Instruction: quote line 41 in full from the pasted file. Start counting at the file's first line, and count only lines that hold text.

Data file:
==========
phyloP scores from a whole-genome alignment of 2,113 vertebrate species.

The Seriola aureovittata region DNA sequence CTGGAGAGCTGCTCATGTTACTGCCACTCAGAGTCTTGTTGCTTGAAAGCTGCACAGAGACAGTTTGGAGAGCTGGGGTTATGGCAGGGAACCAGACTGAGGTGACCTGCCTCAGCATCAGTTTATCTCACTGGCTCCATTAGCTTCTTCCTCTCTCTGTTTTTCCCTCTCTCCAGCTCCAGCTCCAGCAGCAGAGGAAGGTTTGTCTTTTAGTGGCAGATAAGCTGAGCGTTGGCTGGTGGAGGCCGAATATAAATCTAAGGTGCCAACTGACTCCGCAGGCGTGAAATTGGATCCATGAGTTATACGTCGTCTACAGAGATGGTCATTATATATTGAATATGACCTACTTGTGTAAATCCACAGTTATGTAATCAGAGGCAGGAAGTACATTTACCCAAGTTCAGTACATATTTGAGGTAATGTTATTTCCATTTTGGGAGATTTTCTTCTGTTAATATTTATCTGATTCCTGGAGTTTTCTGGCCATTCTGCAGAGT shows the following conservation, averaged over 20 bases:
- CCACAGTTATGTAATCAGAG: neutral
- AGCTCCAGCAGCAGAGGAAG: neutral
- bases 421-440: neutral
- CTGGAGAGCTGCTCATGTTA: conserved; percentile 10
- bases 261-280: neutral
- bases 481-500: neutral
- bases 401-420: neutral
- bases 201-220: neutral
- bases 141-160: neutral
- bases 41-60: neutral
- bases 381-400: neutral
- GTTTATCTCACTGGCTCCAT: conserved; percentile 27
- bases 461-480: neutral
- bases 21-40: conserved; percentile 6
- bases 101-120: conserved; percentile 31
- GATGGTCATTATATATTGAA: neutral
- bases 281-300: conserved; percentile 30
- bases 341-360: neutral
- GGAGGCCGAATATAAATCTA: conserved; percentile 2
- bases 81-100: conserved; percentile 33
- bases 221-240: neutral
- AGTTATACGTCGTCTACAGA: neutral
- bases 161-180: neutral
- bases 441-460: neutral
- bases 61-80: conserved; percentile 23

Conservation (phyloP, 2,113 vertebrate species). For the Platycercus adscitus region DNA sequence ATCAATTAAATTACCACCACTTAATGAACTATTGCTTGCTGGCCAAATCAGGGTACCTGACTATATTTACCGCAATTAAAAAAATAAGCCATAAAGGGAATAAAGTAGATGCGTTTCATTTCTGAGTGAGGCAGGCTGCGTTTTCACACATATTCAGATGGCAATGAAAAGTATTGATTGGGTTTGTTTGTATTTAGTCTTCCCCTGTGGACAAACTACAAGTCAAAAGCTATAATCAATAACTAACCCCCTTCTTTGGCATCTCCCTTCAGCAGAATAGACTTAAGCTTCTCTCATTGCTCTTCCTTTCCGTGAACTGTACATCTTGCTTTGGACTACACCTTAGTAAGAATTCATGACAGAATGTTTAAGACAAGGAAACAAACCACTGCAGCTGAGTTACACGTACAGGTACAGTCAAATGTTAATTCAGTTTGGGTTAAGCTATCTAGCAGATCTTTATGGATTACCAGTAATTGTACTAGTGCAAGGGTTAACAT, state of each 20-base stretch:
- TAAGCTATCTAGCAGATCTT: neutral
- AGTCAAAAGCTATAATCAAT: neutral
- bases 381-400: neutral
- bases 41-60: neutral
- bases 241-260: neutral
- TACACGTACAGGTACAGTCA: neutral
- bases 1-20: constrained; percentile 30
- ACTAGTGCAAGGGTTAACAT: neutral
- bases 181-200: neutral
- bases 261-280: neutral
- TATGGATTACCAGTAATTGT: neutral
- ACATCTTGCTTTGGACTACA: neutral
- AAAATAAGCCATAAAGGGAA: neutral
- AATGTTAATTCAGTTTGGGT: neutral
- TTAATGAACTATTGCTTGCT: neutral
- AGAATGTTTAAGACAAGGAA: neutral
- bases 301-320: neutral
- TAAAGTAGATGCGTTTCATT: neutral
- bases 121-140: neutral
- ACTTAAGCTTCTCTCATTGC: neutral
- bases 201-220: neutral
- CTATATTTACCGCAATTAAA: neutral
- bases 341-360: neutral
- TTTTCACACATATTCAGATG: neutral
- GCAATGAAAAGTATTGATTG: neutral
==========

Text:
- AAAATAAGCCATAAAGGGAA: neutral